Beef Choice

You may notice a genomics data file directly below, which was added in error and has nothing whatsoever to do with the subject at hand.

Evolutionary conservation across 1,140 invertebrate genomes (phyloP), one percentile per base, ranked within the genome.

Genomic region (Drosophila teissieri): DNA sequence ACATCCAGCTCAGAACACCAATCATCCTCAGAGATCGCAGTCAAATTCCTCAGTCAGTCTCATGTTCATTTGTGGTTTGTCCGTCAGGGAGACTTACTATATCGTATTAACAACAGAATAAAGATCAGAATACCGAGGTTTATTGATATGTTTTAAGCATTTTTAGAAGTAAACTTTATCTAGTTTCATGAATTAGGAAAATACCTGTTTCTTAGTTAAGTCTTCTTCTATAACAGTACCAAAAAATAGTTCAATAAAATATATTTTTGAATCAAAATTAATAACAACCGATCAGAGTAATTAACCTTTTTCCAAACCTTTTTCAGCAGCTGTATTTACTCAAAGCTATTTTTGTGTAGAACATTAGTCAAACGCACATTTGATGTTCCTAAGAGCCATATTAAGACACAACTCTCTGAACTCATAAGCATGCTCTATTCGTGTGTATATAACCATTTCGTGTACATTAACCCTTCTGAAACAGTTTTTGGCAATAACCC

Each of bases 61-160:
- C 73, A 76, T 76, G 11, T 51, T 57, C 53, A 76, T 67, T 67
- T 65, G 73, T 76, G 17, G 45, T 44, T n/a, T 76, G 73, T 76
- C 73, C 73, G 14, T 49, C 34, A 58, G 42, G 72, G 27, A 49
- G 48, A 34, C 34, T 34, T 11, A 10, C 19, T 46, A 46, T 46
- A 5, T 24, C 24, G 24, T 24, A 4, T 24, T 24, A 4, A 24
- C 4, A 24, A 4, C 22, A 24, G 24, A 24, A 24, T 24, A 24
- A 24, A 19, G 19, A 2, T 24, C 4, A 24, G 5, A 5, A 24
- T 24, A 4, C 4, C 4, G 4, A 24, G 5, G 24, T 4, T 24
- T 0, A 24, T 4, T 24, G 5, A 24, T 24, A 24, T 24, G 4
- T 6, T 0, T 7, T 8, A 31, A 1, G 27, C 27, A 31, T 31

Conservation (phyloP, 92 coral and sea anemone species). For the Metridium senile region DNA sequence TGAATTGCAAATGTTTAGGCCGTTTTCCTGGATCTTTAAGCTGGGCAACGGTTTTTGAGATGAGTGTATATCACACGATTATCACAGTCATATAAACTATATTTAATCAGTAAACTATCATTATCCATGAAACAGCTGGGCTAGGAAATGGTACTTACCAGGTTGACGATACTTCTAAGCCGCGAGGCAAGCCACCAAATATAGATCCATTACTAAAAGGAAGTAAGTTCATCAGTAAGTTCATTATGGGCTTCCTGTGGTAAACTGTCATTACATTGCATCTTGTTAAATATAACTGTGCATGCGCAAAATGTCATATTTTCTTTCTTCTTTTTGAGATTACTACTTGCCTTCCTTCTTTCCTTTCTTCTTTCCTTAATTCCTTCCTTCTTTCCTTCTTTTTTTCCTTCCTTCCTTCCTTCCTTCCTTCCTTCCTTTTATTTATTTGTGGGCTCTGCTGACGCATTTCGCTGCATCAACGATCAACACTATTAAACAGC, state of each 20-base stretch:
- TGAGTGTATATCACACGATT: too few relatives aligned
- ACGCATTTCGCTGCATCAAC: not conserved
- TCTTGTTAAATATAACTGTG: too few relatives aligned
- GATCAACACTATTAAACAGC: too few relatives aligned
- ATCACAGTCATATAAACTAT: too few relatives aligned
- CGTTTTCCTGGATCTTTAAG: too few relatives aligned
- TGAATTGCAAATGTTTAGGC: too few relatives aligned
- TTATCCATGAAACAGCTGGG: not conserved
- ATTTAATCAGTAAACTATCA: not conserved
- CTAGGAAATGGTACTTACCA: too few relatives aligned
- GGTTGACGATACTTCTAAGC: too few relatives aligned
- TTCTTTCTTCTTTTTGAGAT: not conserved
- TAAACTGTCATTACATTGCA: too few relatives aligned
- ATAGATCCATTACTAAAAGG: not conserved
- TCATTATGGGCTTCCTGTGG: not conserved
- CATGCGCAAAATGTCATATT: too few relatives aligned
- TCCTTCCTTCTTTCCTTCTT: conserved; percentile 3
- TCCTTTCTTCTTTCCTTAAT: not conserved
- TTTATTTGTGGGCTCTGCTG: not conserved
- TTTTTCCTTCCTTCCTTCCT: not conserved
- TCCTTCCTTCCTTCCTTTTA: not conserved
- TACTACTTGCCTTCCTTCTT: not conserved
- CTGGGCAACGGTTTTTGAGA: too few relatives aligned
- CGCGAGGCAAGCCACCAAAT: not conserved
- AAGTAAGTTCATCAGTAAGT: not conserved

PITY THE POOR COWMAN. all his life he has been told to raise bigger and better cattle. More meat on the hoof meant more dollars in his pocket—which is why Texas ranchers have turned away from smaller British breeds like Angus and Hereford in favor of heftier continental breeds like Simmental and Charolais. Now, however, feedlot operators and meat packers have decided that smaller is better when it comes to producing the marbled beef that can qualify for a grade of USDA choice. The reason is price. British breeds develop choice beef when they weigh about 1,100 pounds; larger breeds must continue to feed on expensive grain until they reach 1,300 to 1,350 pounds. In 1995 feedlots paid ranchers up to $2.81 a pound more for 500-pound certified Angus feeder cattle than for similar-sized continental breeds. Meanwhile, packers have their own reasons for preferring smaller cattle. At one time they supplied local grocery stores with sides of beef, which butchers carved into cuts and then steaks. No longer. Now the packer supplies the cuts in boxes that hold around seventy pounds of meat. Each box contains identical cuts (say, all loins or ribeyes). The most efficient way to fill the boxes with choice beef is to use cuts from cattle that weigh about

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